Originally known as the Council for Financial Aid to Education, CAE was established in New York in 1952 by a group of executives under the leadership of Alfred P. Sloan, Jr. (General Motors) to advance corporate support for higher education. Their goal was to increase the number of citizens who went to college.
From 1952 to 1989 CAE ran a highly successful national campaign with the Ad Council called "Give to the College of Your Choice." A great increase in donations to higher education resulted from this campaign. During this time, CAE also produced a short film called "Education is Everybody's Business," which aired on national television for several years.
CAE was the first organization in the US to regularly provide national statistics on private giving to higher education. The Voluntary Support of Education survey (VSE) is the authoritative source on private giving to institutions of higher education and private K-12 schools nationwide. It consistently captures about 85 percent of the total voluntary support to colleges and universities in the United States. CAE has managed the survey as a public service for over 50 years. Results of the survey are distributed in annual report authored by the survey director, Ann E. Kaplan. Results are also available by subscription to an online, interactive database – VSE Data Miner.
In 1996, CAE became a subsidiary of the nonprofit research organization, the RAND Corporation. Roger Benjamin, head of RAND Education, became CAE’s president. Dr. Benjamin continues to lead CAE today.
RAND in 1997 released CAE’s report that warned of a potential fiscal crisis in American higher education. The report, Breaking the Social Contract: The Fiscal Crisis in Higher Education, showed that millions of Americans might be denied access to higher education due to unsustainable growth in costs and demand. The timely and still relevant report was based on a two-year study prepared by CAE’s national commission, co-chaired by Joseph Dionne (then chairman and CEO of The McGraw-Hill Companies) and Thomas Kean (former governor of New Jersey). The commission called upon the nation to address rising costs and shrinking state funds, and CAE echoed the commission's message through regional meetings with leaders in education, business, and government.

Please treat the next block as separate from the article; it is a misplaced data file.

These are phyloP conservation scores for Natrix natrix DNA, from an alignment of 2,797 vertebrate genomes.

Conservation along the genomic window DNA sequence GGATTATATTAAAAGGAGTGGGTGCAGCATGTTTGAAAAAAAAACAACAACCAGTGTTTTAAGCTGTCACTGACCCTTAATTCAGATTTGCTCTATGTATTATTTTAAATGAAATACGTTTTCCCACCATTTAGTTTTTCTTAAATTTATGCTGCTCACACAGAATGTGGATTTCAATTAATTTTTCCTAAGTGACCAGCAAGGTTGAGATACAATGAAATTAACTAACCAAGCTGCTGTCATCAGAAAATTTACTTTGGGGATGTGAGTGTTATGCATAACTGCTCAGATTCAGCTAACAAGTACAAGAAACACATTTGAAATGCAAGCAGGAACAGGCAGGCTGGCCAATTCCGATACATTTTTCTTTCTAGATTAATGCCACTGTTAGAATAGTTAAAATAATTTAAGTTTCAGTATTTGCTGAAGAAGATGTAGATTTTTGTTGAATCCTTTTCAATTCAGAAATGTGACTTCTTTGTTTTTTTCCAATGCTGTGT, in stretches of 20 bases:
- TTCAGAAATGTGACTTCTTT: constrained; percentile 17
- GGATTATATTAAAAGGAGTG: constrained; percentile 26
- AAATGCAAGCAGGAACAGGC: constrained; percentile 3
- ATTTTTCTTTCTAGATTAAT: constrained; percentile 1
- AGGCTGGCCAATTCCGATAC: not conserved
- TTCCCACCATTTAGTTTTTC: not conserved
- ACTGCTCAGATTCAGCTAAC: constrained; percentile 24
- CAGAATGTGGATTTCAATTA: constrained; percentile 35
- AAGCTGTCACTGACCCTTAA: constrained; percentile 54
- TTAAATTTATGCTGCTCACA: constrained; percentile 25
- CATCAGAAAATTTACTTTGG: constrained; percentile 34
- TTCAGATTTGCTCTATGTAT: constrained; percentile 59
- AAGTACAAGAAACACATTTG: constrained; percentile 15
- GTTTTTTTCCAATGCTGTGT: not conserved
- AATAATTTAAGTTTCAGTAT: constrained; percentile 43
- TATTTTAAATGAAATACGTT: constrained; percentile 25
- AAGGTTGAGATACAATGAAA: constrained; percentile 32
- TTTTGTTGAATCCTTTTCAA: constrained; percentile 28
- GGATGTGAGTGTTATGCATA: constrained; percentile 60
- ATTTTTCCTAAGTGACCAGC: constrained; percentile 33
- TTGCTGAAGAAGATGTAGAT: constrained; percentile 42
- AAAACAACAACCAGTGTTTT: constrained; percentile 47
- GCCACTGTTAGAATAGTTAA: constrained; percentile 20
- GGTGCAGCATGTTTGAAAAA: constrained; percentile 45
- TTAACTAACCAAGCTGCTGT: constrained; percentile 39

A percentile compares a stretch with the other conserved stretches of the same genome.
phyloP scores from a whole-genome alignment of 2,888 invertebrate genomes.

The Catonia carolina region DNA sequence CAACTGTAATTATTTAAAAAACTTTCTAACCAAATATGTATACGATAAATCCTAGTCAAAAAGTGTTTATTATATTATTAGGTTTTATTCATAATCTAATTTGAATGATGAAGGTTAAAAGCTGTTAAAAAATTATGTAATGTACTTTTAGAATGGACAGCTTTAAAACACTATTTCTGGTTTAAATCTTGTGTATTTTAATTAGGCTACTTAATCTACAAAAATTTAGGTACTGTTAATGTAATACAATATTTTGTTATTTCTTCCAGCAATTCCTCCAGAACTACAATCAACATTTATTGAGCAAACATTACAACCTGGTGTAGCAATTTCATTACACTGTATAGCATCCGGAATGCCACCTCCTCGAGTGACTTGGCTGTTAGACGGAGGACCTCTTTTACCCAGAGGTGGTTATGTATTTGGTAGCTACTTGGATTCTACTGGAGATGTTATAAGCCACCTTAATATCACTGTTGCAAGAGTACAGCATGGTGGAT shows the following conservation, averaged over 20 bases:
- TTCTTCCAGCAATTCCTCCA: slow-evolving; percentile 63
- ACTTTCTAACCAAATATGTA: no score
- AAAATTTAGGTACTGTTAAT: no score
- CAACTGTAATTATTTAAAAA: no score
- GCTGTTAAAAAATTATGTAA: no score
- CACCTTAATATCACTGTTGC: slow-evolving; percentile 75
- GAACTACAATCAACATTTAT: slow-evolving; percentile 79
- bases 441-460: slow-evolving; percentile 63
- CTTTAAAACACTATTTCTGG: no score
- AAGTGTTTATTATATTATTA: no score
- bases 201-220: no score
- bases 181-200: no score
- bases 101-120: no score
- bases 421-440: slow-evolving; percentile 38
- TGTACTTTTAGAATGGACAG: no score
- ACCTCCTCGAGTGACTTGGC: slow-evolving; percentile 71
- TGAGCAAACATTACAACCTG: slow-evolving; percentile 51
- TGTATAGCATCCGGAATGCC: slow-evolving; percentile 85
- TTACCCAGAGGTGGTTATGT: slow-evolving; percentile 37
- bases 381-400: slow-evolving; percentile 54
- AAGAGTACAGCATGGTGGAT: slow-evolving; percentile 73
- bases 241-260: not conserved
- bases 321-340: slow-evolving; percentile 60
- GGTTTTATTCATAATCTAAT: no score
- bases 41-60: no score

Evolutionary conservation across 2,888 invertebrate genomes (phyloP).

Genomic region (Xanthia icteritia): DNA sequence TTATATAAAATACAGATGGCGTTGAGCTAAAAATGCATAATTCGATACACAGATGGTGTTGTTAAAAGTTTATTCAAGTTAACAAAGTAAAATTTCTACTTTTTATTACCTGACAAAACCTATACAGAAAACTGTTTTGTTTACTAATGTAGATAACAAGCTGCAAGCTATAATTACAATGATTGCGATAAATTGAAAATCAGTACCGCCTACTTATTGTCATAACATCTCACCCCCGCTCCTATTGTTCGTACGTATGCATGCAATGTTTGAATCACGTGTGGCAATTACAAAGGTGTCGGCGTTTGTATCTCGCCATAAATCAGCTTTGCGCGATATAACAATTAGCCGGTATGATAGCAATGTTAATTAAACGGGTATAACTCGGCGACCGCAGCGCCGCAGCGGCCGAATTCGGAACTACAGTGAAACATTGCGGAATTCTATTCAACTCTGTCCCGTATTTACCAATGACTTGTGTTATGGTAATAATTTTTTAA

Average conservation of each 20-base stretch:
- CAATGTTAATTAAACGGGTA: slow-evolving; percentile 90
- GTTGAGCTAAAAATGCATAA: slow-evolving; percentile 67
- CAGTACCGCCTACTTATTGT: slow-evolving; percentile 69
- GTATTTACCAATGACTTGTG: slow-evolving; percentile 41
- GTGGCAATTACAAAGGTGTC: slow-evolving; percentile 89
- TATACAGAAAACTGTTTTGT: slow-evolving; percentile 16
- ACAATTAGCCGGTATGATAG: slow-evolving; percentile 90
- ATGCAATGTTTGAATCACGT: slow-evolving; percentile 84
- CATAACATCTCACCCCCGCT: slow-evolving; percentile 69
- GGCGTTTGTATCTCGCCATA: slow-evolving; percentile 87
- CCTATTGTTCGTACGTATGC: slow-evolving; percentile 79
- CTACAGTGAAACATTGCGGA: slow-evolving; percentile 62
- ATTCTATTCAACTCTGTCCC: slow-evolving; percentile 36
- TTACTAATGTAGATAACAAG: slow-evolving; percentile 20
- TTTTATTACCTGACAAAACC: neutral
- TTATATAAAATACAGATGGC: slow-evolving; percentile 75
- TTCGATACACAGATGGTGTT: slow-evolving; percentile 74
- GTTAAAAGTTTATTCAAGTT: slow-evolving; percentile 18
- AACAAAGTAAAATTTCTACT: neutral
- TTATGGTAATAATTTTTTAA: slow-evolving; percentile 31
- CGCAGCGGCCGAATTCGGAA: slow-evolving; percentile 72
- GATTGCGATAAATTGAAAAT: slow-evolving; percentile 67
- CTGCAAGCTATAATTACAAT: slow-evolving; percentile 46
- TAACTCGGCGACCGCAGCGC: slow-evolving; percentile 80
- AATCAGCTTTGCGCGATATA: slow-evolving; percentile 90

CAE as part of RAND became a leading resource for analysis, strategic planning, and policy recommendations for government leaders and state systems of higher education. CAE conducted major strategic planning work for state higher education systems across the country, making recommendations for how to improve student performance. These included:
- In 1998, CAE was hired by the Mayor's Task Force on the City University of New York (CUNY) to evaluate the curriculum, mission, and governance structure of the CUNY system, the nation's largest urban public university system. [The Governance of the City University of New York; CUNY's Testing Program ]. CAE's president, Roger Benjamin, served as the executive director of the task force, which was chaired by Benno Schmidt, Chairman of the Edison Schools and the former president of Yale University.
- In 2000, CAE conducted a study for the Texas Higher Education Coordinating Board that helped develop a 15-year master plan for Texas higher education. CAE provided a needs-analysis of the state's regional higher education capacity and its relationship to projected regional economic development.
In addition to the Texas Higher Education Coordinating Board and the City University of New York (CUNY), CAE has conducted strategic planning work for higher education systems in California (1996-1998) and Nevada (2001-2002).
In 2002, CAE launched a national effort to assess the quality of undergraduate education by directly measuring student learning outcomes through performance tasks. This assessment model came to be known as the Collegiate Learning Assessment (CLA+). CAE also developed a similar assessment for high schools and middle schools with the College and Work Readiness Assessment (CWRA+).
CAE was spun-off from RAND in 2005 under its own Board of Directors, now chaired by Dr. Katharine Lyall, Chancellor Emeritus of the University of Wisconsin. This spin-off facilitated a focus on providing educational assessment services to client educational institutions.
To date more than 1,000 colleges and high schools have participated in the CLA and CWRA. Delivered online, the assessments use real-world problem solving tasks to measure student critical-thinking skills.
CAE also offers its assessments to international schools at both the secondary and post-secondary level. CAE recently participated in the Organization for Economic Cooperation and Development (OECD) Assessment of Higher Education Learning Outcomes (AHELO) feasibility study with CLA performance tasks culturally adapted and translated for on-line delivery in Europe, Latin America, and the Middle East.
In addition, CAE now creates innovative assessments aligned with the Common Core State Standards, customized for clients using the combination of creative thinking and rigorous analysis that has become our hallmark. CAE offers its expertise to the Race to the Top national consortia – PARCC and SBAC – and other agencies seeking to develop a broad array of test items that measure career and college readiness.